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Sound

        Science | Acoustics

History

One of the first discoveries regarding sound was made in the sixth century B.C. by the Greek mathematician and philosopher Pythagoras. He noted the relationship between the length of a vibrating string and the tone it produces—what is now known as the first law of strings. Pythagoras may also have understood that the sensation of sound is caused by vibrations. Not long after his time it was recognized that this sensation depends on vibrations traveling through the air and striking the eardrum.

About 1640 the French mathematician Marin Mersenne conducted the first experiments to determine the speed of sound in air. Mersenne is also credited with discovering the second and third laws of strings. In 1660 the British scientist Robert Boyle demonstrated that the transmission of sound required a medium—by showing that the ringing of a bell in a jar from which the air had been pumped could not be heard.

Ernst Chladni, a German physicist, made extensive analyses of sound-producing vibrations during the late 1700's and early 1800's. In 1801 the French mathematician Fourier discovered that such complex waves as those produced by a vibrating string with all its overtones consist of a series of simple periodic waves.

Much work on waves in general was done during the 19th century. Thomas Young, an English physicist, did research especially on diffraction and interference. Christian Johann Doppler of Austria formulated the mathematical relationship between the actual and perceived frequencies of waves when the source of the waves is moving relative to the observer.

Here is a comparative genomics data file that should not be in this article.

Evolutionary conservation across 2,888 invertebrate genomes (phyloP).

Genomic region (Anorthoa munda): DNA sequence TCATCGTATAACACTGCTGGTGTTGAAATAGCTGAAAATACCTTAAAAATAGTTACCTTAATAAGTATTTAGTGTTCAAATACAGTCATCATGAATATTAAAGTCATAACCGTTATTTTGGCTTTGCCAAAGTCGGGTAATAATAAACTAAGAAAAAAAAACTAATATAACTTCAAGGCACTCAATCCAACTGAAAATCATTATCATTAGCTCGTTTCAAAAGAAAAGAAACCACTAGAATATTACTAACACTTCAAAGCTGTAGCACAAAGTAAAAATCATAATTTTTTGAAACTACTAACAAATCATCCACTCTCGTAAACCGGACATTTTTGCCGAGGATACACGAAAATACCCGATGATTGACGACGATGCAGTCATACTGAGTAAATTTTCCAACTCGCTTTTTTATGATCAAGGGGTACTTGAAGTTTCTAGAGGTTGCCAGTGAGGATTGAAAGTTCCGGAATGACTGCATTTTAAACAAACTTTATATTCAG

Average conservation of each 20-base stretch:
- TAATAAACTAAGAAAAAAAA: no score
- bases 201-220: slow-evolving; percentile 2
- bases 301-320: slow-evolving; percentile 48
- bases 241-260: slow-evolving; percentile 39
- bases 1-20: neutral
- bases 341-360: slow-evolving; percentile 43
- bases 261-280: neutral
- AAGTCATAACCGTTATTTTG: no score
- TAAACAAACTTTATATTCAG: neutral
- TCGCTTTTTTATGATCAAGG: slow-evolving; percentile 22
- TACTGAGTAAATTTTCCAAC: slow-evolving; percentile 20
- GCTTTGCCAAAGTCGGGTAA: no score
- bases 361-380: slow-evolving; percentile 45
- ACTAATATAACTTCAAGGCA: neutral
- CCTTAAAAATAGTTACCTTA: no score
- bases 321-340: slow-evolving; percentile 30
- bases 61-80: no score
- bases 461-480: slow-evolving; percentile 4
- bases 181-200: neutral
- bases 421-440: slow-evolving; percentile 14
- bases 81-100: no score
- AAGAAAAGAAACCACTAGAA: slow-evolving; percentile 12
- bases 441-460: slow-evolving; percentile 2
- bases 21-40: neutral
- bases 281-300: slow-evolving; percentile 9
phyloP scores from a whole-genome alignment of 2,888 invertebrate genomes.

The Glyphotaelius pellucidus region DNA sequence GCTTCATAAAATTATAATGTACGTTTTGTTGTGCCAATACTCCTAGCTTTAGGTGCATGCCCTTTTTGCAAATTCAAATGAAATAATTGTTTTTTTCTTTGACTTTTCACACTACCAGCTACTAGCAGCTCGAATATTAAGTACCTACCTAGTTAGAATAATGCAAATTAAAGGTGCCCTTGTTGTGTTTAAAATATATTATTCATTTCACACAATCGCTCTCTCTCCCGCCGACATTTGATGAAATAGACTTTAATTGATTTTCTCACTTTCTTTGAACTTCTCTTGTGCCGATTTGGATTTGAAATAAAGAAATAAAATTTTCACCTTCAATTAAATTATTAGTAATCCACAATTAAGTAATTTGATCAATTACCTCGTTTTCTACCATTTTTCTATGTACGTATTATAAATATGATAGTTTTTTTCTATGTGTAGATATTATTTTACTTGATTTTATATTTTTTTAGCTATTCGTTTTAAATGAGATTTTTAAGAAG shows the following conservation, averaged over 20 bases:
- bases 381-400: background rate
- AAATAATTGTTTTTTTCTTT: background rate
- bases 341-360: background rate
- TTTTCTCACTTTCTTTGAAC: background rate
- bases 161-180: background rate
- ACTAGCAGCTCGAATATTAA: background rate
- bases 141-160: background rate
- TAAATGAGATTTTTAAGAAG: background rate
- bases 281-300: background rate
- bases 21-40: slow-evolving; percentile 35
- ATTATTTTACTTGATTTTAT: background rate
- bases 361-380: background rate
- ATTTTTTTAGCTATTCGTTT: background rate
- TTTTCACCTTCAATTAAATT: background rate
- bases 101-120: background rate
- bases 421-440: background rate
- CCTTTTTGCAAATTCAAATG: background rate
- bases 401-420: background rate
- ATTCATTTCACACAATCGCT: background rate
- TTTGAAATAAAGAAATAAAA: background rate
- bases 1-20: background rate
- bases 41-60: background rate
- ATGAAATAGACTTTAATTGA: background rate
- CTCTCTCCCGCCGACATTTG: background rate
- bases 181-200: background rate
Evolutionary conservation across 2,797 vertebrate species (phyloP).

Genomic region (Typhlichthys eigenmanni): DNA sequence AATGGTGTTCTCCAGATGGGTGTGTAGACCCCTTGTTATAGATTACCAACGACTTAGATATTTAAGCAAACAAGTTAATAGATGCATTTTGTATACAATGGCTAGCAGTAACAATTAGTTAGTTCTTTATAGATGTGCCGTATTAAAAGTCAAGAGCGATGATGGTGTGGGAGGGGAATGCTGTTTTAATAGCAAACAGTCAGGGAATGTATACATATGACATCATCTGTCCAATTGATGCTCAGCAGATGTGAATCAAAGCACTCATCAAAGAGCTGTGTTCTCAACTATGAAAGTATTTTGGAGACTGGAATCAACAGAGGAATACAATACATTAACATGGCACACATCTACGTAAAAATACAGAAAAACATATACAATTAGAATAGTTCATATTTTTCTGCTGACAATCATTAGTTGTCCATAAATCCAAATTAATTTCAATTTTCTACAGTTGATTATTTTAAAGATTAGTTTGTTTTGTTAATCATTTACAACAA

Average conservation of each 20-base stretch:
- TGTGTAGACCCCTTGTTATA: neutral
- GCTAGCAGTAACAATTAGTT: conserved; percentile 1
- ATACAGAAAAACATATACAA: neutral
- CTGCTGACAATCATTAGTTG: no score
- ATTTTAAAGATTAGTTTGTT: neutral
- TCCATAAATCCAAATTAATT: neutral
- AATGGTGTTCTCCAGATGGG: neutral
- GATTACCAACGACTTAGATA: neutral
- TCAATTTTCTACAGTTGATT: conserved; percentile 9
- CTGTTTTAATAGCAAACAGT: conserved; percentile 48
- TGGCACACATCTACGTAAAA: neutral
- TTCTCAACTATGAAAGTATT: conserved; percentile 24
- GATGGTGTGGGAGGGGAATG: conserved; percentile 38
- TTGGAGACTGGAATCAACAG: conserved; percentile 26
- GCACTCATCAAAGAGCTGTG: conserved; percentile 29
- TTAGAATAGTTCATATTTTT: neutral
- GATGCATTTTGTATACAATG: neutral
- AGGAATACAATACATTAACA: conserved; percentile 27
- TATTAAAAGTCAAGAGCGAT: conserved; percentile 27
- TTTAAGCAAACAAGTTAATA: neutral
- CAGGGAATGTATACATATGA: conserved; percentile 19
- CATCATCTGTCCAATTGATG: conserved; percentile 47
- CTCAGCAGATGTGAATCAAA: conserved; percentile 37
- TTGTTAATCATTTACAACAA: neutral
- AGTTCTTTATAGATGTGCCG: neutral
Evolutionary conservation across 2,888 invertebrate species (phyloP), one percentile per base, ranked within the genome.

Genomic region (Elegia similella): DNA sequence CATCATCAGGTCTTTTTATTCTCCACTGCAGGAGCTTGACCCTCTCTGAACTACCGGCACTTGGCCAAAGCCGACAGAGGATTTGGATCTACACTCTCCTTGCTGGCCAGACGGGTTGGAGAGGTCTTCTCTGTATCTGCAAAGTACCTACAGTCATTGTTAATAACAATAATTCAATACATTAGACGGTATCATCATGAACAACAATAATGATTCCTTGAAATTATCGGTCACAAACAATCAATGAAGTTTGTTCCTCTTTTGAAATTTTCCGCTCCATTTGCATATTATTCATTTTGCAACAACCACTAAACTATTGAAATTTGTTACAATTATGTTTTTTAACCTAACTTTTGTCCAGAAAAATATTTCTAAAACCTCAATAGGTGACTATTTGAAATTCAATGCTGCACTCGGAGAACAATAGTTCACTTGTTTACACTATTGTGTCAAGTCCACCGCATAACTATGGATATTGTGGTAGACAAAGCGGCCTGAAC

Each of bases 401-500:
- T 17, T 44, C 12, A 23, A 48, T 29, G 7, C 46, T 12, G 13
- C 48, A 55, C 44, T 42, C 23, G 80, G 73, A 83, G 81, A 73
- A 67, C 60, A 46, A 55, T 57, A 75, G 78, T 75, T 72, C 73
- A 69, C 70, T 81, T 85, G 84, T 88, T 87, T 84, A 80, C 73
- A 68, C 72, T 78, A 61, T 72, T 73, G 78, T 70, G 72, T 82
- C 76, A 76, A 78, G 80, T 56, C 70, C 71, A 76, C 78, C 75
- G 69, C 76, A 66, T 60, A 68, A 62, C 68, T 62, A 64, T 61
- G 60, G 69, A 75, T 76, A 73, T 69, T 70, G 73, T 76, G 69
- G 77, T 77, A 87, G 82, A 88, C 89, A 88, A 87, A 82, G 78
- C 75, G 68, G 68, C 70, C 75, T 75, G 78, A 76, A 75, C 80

An important contribution to the understanding of acoustics was made by Wallace Clement Sabine, a physicist at Harvard University, in the late 1890's. Sabine was asked to improve the acoustics of the main lecture hall in Harvard's Fogg Art Museum. He was first to measure reverberation time—which he found to be 5 1/2 seconds in the lecture hall. Experimenting first with seat cushions from a nearby theater, and later with other sound-absorbing materials and other methods, Sabine laid the foundation for architectural acoustics. He designed Boston Symphony Hall (opened 1900), the first building with scientifically formulated acoustics.

In the second half of the 20th century, the rising level of noise in the modern world—particularly in urban areas—prompted a whole new series of investigations, dealing in large part with the physiological and psychological effects of noise on humans.


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